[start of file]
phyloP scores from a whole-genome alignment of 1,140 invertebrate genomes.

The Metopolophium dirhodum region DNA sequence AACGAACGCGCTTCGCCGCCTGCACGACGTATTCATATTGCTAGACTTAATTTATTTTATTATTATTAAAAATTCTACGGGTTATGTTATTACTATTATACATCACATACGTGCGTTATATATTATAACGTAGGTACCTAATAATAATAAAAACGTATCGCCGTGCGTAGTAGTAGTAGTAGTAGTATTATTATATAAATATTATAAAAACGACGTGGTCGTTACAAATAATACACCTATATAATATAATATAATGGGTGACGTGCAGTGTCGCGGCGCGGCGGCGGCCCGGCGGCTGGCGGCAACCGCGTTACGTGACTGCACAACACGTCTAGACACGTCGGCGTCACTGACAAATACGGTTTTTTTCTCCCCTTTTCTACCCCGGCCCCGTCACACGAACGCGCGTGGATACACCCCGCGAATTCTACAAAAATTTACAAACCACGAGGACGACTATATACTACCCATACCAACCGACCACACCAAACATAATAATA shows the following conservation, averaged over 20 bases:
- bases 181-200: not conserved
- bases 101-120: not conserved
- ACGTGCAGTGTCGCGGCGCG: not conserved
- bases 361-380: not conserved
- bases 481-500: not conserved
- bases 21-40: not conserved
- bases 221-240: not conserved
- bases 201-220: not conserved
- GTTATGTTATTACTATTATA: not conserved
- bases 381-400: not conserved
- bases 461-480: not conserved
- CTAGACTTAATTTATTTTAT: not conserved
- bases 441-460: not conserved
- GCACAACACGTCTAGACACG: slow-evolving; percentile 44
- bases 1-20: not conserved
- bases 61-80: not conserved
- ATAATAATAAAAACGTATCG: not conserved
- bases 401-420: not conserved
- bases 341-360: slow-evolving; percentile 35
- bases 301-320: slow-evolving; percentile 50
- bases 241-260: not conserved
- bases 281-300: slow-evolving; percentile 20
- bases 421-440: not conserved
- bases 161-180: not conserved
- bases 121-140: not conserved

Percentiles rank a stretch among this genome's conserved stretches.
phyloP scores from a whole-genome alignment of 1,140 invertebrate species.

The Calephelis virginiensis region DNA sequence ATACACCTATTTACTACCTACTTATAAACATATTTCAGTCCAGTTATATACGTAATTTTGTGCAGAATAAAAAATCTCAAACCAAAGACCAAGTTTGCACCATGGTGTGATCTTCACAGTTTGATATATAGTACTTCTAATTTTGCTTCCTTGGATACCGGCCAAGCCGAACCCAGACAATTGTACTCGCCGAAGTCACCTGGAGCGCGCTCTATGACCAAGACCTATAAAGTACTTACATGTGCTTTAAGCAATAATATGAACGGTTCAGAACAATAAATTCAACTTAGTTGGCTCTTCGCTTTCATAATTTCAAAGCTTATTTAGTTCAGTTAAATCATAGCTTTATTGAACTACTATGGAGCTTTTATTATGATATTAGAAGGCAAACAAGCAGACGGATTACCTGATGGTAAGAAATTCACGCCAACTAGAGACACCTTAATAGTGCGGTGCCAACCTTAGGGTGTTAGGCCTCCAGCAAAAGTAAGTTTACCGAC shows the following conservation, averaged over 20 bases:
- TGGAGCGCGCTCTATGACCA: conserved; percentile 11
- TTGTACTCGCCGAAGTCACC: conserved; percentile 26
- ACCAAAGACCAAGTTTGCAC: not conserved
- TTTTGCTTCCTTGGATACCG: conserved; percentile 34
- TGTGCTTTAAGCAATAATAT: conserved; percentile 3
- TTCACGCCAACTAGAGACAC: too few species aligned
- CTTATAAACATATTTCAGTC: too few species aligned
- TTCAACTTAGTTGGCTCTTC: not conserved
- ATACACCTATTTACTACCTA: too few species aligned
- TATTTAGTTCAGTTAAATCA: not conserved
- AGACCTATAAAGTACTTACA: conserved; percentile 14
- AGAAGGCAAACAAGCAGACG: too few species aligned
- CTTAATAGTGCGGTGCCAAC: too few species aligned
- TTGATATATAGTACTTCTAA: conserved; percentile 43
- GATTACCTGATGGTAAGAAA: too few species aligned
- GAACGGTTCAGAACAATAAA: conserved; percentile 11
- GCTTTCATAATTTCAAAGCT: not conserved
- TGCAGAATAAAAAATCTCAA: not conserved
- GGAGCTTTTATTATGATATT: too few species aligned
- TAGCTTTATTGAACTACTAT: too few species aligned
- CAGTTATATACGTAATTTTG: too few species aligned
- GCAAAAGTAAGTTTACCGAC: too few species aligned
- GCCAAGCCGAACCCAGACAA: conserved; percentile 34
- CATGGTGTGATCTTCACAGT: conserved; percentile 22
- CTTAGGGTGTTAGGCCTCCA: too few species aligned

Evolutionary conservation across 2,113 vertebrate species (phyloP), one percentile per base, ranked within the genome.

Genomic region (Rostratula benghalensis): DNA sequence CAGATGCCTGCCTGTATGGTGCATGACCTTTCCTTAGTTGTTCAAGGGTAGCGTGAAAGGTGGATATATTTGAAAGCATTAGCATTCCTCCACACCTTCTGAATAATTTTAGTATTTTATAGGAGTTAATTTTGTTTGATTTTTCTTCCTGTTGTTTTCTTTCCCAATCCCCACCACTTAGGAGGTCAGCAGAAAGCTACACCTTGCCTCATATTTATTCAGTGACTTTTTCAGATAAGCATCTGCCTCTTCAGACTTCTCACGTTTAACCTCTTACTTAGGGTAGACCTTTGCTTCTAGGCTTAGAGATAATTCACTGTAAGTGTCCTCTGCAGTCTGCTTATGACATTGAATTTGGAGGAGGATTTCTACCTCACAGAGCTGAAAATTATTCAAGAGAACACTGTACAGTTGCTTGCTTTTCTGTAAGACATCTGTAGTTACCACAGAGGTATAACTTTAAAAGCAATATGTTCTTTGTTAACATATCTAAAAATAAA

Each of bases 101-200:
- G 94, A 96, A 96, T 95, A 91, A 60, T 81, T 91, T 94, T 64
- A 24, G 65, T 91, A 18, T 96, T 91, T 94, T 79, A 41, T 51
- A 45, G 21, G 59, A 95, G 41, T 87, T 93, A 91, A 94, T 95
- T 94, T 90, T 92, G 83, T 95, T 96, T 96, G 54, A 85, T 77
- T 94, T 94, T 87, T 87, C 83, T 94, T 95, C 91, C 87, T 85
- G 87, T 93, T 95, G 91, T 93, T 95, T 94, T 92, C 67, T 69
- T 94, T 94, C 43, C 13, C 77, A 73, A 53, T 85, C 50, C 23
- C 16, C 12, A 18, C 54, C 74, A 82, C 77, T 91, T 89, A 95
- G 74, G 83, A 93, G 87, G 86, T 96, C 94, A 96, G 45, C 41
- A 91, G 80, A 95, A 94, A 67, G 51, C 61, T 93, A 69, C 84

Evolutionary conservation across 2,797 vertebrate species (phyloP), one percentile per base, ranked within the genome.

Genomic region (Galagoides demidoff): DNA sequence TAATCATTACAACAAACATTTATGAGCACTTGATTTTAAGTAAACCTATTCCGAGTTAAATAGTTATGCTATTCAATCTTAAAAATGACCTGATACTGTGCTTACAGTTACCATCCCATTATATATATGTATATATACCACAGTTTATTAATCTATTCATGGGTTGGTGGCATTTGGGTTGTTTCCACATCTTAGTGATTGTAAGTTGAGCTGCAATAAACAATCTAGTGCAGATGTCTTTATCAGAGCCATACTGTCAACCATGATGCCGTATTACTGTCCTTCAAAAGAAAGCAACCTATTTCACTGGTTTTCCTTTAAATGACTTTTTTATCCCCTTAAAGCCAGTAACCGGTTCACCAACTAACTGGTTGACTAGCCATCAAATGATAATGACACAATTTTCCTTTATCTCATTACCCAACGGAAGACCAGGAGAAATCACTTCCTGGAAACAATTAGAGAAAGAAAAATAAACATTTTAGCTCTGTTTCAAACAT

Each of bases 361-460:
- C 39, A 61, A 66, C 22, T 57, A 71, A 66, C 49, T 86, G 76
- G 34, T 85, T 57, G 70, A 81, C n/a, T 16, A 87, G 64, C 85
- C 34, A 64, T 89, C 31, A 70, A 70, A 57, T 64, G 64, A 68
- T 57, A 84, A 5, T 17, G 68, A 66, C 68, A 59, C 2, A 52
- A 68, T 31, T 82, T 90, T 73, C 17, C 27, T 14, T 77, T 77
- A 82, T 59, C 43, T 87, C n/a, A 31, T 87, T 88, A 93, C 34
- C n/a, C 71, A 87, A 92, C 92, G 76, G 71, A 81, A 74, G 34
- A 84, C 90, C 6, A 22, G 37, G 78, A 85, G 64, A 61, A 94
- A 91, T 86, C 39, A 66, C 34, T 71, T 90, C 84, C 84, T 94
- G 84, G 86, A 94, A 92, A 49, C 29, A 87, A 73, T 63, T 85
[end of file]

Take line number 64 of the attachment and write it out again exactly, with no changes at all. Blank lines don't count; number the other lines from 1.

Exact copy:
- G 87, T 93, T 95, G 91, T 93, T 95, T 94, T 92, C 67, T 69